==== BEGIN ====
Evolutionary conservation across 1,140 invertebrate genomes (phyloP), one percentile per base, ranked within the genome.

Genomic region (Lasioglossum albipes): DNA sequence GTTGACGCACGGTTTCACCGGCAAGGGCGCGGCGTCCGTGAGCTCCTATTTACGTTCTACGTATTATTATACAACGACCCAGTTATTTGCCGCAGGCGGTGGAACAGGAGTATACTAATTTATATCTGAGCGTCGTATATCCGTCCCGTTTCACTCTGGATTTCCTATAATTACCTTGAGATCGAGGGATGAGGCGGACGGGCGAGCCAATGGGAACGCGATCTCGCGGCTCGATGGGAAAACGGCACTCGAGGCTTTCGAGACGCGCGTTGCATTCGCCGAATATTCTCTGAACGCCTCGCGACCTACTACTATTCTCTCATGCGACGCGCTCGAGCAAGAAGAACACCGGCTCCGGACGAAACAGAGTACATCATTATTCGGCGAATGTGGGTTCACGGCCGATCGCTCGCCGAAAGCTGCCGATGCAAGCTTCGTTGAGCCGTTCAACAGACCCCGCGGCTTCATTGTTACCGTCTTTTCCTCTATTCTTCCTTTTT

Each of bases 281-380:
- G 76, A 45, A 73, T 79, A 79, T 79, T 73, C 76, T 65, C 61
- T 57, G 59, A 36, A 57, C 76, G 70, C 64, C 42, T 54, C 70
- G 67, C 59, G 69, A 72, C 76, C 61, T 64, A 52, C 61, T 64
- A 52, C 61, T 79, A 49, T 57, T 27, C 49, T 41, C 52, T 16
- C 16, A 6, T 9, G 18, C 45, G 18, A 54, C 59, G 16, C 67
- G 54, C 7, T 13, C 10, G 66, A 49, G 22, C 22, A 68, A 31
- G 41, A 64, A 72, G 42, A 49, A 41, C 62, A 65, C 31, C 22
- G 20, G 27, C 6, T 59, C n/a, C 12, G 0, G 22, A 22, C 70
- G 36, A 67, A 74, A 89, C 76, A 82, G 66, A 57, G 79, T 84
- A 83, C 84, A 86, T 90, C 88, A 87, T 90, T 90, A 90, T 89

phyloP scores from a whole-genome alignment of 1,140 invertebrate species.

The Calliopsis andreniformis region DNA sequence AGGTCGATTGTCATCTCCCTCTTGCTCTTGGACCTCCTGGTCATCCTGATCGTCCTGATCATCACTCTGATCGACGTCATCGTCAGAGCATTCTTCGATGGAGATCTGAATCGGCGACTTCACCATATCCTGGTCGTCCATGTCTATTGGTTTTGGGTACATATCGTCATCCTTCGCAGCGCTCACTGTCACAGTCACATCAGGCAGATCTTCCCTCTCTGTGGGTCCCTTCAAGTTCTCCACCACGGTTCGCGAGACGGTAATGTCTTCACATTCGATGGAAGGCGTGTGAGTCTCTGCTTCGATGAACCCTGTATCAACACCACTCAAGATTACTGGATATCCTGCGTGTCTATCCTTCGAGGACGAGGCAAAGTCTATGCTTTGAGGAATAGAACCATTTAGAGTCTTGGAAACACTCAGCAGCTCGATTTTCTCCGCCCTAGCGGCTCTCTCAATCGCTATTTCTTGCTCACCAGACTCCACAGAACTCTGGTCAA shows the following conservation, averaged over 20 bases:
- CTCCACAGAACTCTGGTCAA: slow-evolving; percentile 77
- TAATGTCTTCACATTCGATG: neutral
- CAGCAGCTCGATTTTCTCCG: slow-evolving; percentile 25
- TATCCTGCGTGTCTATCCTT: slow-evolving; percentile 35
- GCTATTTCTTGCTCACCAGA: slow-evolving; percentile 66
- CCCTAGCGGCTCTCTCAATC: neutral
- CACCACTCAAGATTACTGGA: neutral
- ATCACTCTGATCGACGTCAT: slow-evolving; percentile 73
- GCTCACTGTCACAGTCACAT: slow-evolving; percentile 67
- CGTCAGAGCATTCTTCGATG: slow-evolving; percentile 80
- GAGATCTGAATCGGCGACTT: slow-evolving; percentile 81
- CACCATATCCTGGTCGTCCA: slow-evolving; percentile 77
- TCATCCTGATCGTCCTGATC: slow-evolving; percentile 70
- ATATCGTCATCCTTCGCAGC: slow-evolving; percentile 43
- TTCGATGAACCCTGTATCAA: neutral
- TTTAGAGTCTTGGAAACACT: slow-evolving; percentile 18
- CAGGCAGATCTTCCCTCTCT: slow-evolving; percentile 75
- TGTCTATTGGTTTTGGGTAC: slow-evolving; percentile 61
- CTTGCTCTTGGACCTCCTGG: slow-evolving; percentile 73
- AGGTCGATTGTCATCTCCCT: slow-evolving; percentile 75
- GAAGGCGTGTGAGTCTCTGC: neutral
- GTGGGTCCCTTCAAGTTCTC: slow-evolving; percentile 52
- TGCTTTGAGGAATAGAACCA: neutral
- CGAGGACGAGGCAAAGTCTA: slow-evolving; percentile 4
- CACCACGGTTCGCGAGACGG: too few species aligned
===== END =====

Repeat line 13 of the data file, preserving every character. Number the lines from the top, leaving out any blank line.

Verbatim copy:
- A 83, C 84, A 86, T 90, C 88, A 87, T 90, T 90, A 90, T 89